March 04, 2016

The south of Ireland is no longer backward

David McWilliams said in 2014 at the Xchange Summer School:
"If you look back 150 years, Northern Ireland was the Silicon Valley of the world."
"Sometime in the past century, [Northern Ireland’s] Protestant majority swapped Max Weber for Karl Marx."
Northern Ireland has gone from being an economic engine to an economic dependency. Read my previous post on this where I note that Stormont is like a “quango spending a budget” here.

The old matrix for Ireland was: the industrial North versus the pastoral, rural South. At one stage in the late 1700s the north was seen as the Athens of Ireland, the centre of progress and enlightenment. More latterly in the late 1800s and early 1900s it was called the Black North, a place of bigotry and recalcitrance.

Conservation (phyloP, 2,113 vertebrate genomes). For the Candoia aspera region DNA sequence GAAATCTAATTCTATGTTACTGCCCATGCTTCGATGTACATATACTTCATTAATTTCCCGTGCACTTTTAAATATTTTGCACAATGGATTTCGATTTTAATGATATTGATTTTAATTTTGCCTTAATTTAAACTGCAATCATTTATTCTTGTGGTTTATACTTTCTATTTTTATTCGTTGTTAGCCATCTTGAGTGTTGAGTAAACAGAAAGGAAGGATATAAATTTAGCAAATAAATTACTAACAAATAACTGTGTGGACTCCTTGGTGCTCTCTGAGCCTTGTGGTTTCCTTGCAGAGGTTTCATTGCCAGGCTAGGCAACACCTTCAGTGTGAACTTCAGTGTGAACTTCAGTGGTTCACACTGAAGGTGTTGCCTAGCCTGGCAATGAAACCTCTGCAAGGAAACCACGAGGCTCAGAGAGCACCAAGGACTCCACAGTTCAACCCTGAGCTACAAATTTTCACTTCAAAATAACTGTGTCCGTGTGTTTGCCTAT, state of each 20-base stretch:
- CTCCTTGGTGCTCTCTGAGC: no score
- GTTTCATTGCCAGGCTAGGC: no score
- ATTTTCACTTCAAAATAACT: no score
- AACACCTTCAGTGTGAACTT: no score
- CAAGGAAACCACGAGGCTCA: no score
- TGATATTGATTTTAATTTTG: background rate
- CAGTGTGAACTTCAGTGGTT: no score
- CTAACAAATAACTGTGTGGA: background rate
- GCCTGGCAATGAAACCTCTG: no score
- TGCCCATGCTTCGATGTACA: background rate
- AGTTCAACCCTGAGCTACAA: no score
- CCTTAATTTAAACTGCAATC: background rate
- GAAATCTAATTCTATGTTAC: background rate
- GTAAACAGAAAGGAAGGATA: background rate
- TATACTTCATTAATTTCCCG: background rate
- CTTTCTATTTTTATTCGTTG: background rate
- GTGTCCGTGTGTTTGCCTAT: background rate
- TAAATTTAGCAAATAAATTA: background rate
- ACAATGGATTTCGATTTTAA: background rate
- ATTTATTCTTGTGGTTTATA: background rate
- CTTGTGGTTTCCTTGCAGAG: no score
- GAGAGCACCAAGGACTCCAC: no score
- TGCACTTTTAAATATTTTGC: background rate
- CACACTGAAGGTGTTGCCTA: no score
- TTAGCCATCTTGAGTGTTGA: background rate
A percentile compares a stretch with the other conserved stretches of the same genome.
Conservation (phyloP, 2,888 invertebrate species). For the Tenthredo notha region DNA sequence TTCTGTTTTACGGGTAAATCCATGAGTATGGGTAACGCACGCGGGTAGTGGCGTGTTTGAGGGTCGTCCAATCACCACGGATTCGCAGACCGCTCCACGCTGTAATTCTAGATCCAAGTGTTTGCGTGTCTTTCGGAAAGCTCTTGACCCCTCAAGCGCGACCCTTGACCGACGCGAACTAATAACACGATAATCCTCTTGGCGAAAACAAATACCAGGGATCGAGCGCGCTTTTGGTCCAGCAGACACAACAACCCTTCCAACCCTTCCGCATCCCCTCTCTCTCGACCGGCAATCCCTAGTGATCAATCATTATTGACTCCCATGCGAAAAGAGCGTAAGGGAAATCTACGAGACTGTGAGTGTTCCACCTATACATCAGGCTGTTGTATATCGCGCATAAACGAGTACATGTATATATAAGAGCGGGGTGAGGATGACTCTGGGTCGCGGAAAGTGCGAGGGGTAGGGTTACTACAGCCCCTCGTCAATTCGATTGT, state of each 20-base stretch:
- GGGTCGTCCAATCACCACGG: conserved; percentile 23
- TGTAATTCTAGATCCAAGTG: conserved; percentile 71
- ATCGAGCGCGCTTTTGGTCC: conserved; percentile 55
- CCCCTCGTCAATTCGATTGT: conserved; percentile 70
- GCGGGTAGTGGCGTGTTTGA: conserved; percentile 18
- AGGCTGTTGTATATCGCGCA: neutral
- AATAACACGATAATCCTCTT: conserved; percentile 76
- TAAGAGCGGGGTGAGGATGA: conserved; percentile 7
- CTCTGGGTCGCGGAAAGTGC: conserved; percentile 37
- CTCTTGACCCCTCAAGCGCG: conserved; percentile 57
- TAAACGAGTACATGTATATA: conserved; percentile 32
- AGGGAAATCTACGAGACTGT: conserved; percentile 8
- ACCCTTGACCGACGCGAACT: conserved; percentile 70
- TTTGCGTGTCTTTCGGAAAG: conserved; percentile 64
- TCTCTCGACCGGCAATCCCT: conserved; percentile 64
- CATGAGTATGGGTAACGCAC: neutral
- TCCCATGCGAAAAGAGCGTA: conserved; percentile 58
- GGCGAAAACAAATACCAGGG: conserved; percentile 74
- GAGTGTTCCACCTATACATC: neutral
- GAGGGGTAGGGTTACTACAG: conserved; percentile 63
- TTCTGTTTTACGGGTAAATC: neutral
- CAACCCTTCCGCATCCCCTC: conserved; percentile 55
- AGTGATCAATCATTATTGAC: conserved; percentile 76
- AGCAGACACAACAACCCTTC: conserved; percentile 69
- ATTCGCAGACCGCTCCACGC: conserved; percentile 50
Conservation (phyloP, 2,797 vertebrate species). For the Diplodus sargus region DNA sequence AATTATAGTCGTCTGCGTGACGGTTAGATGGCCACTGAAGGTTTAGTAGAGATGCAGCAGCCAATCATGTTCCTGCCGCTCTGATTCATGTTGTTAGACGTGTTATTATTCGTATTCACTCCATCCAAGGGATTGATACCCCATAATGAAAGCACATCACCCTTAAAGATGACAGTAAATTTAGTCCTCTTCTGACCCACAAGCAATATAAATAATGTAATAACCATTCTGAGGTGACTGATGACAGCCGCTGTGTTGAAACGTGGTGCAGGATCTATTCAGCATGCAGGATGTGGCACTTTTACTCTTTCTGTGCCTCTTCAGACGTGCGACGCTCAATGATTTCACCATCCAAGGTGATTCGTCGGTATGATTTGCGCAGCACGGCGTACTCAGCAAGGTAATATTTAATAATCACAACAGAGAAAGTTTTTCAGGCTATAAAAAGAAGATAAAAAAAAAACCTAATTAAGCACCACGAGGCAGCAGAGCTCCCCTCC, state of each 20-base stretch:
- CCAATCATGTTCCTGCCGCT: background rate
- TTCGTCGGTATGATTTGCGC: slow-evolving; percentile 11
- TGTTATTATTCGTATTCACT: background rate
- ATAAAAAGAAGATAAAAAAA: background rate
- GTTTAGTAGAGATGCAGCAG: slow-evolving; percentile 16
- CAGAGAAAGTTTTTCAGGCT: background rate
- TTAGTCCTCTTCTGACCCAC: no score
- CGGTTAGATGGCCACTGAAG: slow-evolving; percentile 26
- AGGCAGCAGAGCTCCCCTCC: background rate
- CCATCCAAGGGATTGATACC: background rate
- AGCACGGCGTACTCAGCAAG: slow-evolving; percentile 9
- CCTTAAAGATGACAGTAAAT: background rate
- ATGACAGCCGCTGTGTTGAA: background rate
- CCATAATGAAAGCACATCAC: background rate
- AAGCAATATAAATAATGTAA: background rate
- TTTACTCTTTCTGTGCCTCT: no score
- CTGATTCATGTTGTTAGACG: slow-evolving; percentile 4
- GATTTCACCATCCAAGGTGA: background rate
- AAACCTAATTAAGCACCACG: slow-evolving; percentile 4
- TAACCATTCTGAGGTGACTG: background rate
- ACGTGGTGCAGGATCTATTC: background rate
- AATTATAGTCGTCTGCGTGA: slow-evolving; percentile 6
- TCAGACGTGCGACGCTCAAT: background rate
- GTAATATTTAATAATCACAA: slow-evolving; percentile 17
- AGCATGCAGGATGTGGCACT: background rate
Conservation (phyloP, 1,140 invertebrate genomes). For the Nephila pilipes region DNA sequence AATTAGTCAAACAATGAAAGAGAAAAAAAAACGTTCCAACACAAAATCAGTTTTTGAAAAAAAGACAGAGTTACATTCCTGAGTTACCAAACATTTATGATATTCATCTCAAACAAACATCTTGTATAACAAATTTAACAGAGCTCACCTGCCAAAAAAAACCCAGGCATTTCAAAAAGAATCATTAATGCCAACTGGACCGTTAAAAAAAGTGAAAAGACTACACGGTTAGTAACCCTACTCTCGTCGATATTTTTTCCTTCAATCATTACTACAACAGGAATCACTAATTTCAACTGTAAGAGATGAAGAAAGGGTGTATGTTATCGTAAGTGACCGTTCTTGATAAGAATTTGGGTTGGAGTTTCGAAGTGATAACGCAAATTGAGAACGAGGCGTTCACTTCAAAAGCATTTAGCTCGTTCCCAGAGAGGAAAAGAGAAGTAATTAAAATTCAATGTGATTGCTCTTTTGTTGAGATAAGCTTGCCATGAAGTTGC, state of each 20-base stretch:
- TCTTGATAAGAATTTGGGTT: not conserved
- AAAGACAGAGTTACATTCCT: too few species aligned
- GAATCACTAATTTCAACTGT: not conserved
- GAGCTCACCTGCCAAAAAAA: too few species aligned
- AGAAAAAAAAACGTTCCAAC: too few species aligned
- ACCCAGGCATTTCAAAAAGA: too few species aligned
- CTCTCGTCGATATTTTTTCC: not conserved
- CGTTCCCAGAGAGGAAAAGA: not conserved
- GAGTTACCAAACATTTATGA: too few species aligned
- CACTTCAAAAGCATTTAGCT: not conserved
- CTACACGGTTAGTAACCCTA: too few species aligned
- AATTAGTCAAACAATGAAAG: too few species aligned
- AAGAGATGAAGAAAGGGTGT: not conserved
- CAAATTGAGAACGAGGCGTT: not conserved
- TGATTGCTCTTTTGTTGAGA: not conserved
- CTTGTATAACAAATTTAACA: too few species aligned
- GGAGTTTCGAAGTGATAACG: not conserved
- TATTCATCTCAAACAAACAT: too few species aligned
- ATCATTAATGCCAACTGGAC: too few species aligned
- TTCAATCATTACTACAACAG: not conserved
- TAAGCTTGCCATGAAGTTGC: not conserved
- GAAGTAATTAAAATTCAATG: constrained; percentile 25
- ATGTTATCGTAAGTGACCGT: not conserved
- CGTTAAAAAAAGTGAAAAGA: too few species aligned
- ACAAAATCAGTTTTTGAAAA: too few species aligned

William O'Brien wrote:
"For months the country was permitted to hear of nothing but patriotic junketings and speeches, "passed by the Censor," over- flowing with the raptures of " the Black Northerns " at the discovery of the charms of " the Sunny South," and corresponding responses from the Sunny South to the advances of the dour men of the Black North — all purely for exportation to " the U. S." 
Southern Professor John Coolahan, co-founder of SCoTENS, shared his non-view of Northern Ireland:
"I trained as a teacher twice in the 1960s in the South and as far as education in Northern Ireland was concerned it could have been Timbucktu. There was no reference to it, no mention of it, it was just out of one’s consciousness."
A blogger wrote:
"For a long time, maybe up to the GFA, every nordie Prod was seen as an Orangeman full of hate for Irish Catholics like an army of Ian Paisleys."
Susie McCarthy and Tony Sheehan, Schull from Co Cork said to the Irish Times for the ‘Never Been North' feature in 2014:
"The Antrim coast road was as good as if not better than the Great Ocean Road in Victoria, in Australia."
Tony Sheehan said: